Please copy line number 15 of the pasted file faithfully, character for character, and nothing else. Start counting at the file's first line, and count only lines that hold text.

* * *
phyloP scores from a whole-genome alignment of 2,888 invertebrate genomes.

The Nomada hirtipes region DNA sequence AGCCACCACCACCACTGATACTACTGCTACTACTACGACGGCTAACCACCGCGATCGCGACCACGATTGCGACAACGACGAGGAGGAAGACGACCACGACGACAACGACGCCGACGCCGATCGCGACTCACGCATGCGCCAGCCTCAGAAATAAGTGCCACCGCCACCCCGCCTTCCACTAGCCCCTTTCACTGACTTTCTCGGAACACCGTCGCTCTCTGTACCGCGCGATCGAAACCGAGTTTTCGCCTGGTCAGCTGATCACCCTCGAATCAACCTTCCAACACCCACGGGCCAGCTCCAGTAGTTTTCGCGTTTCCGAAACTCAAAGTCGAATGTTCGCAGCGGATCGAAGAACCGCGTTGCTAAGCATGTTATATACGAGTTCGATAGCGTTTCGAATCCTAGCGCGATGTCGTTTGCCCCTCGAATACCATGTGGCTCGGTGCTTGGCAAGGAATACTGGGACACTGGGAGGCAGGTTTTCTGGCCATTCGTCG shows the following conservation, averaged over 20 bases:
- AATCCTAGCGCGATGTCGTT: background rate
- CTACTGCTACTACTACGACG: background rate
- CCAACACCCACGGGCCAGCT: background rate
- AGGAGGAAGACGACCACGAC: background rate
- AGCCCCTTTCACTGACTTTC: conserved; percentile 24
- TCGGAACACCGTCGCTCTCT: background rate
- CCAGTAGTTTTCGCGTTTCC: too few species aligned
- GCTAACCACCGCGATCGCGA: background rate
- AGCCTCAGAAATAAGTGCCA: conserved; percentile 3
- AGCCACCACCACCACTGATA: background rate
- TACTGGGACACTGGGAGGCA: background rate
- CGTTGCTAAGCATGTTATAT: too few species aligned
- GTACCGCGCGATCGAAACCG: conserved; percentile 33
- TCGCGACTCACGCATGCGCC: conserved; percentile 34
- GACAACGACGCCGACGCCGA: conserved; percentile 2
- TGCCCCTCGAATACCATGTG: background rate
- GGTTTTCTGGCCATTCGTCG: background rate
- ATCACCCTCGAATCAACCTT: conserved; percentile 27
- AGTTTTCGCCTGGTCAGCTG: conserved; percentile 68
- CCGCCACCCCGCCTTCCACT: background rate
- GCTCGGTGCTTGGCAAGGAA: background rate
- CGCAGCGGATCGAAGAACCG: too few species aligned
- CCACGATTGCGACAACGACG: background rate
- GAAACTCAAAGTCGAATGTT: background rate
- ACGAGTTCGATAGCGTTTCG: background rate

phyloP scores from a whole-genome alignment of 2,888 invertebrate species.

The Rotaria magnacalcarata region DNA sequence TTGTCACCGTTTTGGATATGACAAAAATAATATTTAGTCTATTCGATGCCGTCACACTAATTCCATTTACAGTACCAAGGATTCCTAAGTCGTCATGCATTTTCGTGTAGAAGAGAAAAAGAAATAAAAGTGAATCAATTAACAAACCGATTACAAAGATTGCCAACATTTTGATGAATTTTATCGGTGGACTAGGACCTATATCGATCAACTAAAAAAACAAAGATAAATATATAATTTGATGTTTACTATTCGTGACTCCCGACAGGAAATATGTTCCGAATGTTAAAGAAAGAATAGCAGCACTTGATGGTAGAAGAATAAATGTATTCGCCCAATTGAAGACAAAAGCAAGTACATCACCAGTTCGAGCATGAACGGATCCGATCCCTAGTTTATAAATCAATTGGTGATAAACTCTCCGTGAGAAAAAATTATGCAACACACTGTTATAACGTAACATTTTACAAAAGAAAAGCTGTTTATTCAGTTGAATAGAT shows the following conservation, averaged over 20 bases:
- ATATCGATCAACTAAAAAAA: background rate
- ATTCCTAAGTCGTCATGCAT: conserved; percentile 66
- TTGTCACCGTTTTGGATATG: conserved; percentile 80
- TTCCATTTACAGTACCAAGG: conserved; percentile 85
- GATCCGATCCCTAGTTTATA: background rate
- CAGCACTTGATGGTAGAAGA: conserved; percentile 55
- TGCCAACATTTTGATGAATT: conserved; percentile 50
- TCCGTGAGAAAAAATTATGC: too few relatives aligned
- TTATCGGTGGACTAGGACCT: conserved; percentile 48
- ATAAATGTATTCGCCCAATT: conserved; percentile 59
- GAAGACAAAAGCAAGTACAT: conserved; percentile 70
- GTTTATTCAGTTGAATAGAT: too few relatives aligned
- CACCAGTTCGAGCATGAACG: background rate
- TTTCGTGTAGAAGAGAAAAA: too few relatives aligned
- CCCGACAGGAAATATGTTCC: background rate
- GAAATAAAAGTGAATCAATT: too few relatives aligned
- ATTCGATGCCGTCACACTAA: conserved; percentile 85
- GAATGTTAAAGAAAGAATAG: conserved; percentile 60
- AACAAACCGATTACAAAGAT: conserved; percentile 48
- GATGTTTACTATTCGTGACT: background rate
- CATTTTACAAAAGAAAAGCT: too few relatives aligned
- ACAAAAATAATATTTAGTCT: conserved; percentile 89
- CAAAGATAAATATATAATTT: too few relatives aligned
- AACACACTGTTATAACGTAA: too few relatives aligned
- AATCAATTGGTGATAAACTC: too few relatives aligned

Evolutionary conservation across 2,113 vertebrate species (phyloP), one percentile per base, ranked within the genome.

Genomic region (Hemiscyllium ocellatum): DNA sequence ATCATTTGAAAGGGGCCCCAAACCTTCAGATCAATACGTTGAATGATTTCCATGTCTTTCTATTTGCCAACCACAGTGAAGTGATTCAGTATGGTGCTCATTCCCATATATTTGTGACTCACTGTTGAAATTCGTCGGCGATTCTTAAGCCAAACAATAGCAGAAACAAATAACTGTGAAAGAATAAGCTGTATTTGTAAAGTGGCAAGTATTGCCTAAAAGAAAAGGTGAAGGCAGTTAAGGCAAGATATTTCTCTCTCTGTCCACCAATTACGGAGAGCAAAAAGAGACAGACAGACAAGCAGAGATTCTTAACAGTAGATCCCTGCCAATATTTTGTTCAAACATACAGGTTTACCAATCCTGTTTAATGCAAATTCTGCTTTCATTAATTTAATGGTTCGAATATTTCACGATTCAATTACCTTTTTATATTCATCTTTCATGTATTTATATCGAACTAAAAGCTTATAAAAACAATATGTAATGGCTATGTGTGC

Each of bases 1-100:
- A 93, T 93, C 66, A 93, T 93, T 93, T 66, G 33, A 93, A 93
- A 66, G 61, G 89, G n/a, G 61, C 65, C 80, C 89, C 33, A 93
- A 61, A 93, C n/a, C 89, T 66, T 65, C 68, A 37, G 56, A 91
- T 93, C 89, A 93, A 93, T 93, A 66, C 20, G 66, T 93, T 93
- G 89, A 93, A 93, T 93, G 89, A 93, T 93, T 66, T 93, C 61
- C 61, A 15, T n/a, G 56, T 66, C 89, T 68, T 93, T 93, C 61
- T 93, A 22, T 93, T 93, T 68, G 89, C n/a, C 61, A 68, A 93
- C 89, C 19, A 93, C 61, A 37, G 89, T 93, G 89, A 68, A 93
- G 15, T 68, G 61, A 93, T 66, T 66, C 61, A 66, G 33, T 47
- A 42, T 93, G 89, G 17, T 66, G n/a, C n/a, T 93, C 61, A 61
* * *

- GTACCGCGCGATCGAAACCG: conserved; percentile 33